Featured Research

from universities, journals, and other organizations

Ethnoburbs: Segregation in suburbia

Date:
August 16, 2014
Source:
Indiana University
Summary:
White flight does not end when residents move from poor urban neighborhoods to the suburbs. A new study found that white flight from one suburban neighborhood to another occurs when white residents move away from 'ethnoburbs,' suburban neighborhoods that attract a growing number of middle-class minority residents.

White flight does not end when residents move from poor urban neighborhoods to the suburbs. An Indiana University study found that white flight from one suburban neighborhood to another occurs when white residents move away from "ethnoburbs," suburban neighborhoods that attract a growing number of middle-class minority residents.

Related Articles


"The sheer force of immigration and suburbanization has resulted in the unmistakable rise of middle-class yet ethnic suburban communities. However, my research shows that despite their distinct middle-class character, ethnoburbs have lost a steady flow of white residents over the past 20 years," said Samuel Kye, author of "Revisiting White Flight and Segregation: The Consequences of Ethnoburbs."

Kye discussed his study on Aug. 16, at the American Sociological Association's annual meeting in San Francisco.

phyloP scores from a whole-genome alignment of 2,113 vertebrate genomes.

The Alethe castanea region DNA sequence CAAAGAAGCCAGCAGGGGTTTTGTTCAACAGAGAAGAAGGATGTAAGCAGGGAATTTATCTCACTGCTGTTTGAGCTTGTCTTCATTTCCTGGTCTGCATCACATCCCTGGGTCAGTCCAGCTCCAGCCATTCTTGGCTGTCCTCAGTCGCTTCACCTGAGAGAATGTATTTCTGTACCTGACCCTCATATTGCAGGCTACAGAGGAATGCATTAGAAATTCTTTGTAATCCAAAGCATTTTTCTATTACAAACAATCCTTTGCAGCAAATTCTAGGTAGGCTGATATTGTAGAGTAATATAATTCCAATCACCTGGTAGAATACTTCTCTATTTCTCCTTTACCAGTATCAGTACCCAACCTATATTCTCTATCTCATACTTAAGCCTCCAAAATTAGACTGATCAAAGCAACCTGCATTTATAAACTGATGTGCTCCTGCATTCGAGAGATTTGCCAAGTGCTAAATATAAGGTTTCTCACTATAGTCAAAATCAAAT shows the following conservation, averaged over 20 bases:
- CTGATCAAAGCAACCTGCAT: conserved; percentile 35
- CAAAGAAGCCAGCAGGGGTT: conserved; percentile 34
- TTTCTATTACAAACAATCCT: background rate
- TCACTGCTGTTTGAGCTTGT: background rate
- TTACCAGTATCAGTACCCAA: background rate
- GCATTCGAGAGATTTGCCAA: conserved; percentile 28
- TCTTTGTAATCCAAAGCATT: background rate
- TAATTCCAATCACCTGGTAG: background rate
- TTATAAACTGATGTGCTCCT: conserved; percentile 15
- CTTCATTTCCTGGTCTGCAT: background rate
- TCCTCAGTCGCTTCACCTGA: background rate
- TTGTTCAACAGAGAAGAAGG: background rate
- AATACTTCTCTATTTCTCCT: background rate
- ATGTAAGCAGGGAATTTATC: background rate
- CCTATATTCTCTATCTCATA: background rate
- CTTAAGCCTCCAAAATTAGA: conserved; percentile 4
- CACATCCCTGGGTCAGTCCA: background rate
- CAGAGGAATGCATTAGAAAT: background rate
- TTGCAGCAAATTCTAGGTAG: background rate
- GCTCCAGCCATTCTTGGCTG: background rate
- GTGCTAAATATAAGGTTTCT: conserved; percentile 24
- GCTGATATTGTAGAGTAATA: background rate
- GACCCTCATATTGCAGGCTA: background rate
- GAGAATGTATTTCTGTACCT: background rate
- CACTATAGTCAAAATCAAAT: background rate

"The findings suggest that patterns of segregation remain highly active even in these, the most affluent of ethnic neighborhoods," said Kye, a doctoral student in the Department of Sociology in IU Bloomington's College of Arts and Sciences. "Collectively, this raises important questions about the future of America's increasingly diverse metropolitan areas."

Kye's study is one of the first to look at white Americans' response to the influx of suburban ethnic populations. It also is one of the first to use a nationwide sample of census tracts to examine residential trends. His work expands the conversation about ethnic neighborhoods beyond the Chinatowns and other urban "enclaves," where poor residents of similar ethnicity have often lived because they lacked other choices. Studies involving suburbs offer researchers the opportunity to examine where people choose to live.

Rather than safely becoming middle-class melting pots, however, the once majority-white suburbs in Kye's study appeared especially sensitive to the growth and emergence of non-white populations. Levels of "white flight" and segregation attributable to the presence of minority groups were distinctly higher in suburbs than in urban neighborhoods. A silver lining, Kye said, is that the level of suburban segregation for most minority groups had stopped increasing and began instead to decrease from 1990 to 2010 -- except for African American neighborhoods.

Kye said black ethnoburbs were the only communities to continue showing increases in segregation during that same time period.

"This is alarming because although black-white segregation has generally declined over the past 30 to 40 years, blacks still remain the most highly segregated minority group in the U.S. today," he said. "The fact that levels of segregation for blacks continue to grow even in their middle-class communities raises concern about the decline of black/white segregation into the future, especially as America continues to suburbanize and ethnoburbs proliferate in number."